City Begins Transport of Residents Experiencing Homelessness to More Stable Housing
Beginning this week, the Mayor’s Office of Homeless Services will begin to relocate vulnerable homeless residents over the age of 62 from the City’s three emergency shelters to motels. Mayor Young issued the following statement:
“This effort allows our neighbors who are experiencing homelessness to isolate safely, while allowing our team to help monitor their health,” Mayor Young said.
On March 20, the City began transporting and supporting homeless individuals who were tested for COVID-19 and awaiting test results to a motel for isolation. Since that time, 56 individuals who were homeless or living in congregate settings have been served in this isolation location.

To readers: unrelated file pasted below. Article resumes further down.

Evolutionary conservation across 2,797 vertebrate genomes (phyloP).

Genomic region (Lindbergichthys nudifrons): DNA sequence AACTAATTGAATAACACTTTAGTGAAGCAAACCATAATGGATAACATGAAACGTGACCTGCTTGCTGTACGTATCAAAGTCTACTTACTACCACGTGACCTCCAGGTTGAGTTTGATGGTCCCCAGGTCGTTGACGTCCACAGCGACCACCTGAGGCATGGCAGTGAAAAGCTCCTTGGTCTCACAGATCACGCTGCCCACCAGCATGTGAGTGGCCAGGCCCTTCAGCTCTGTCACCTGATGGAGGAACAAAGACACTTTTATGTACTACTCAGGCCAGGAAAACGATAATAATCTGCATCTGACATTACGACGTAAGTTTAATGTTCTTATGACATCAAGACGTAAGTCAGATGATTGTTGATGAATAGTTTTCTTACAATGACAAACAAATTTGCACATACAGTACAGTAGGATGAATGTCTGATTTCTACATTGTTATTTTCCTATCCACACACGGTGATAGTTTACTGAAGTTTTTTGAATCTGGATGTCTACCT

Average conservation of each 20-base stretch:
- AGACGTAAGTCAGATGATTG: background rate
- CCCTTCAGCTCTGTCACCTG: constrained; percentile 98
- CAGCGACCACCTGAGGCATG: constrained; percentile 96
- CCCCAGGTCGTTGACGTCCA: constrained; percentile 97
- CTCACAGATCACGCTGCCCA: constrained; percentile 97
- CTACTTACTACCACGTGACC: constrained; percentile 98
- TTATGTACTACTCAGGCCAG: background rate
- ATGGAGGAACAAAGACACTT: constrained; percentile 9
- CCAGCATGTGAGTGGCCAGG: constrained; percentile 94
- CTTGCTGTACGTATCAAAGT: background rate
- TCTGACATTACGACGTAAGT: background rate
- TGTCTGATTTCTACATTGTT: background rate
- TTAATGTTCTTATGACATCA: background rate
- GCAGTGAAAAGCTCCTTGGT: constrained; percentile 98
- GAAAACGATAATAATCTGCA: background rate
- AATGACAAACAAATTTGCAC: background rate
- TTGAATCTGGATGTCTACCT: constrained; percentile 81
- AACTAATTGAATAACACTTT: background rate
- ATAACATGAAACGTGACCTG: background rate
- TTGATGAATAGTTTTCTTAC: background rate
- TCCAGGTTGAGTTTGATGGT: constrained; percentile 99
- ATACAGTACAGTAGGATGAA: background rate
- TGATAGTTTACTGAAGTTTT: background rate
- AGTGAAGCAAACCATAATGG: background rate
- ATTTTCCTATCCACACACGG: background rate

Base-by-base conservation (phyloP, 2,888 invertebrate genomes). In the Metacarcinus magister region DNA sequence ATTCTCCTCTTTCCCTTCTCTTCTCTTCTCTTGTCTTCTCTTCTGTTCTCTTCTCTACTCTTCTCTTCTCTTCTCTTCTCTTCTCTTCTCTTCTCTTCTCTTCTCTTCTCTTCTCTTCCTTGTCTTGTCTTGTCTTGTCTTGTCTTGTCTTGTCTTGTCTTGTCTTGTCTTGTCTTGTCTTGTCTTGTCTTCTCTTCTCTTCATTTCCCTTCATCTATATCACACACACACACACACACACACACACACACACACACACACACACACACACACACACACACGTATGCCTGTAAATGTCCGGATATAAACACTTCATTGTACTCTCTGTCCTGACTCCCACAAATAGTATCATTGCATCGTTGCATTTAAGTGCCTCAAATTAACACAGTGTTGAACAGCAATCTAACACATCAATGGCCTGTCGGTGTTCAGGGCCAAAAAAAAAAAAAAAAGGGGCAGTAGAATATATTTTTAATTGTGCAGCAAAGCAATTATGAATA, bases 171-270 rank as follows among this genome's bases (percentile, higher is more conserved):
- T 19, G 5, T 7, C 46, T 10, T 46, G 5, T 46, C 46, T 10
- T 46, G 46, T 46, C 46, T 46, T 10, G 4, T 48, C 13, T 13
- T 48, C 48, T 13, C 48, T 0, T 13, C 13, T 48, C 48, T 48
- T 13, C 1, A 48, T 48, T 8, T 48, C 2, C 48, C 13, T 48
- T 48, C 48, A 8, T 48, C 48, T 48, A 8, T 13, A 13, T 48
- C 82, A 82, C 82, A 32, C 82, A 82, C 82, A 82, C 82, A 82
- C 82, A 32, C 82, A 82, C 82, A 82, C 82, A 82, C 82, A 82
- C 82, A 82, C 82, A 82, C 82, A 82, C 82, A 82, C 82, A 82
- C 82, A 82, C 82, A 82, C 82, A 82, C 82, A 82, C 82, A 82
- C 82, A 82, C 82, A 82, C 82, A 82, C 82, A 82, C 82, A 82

This week, 150 vulnerable, but healthy, individuals from the City’s three emergency shelters will be moved to motels. In addition, remaining residents currently sheltering at the Monument Street Shelter, will be relocated to a larger and more suitable location to allow for social distancing.
“We are relocating homeless individuals that are over 62 and residing in City shelters to motel rooms in order to help protect them from COVID-19. We continue to work with our non-profit partners to provide safe lodging and support for all of our homeless clients.” Said Jerrianne Anthony, Director of the Mayor’s Office of Homeless Services.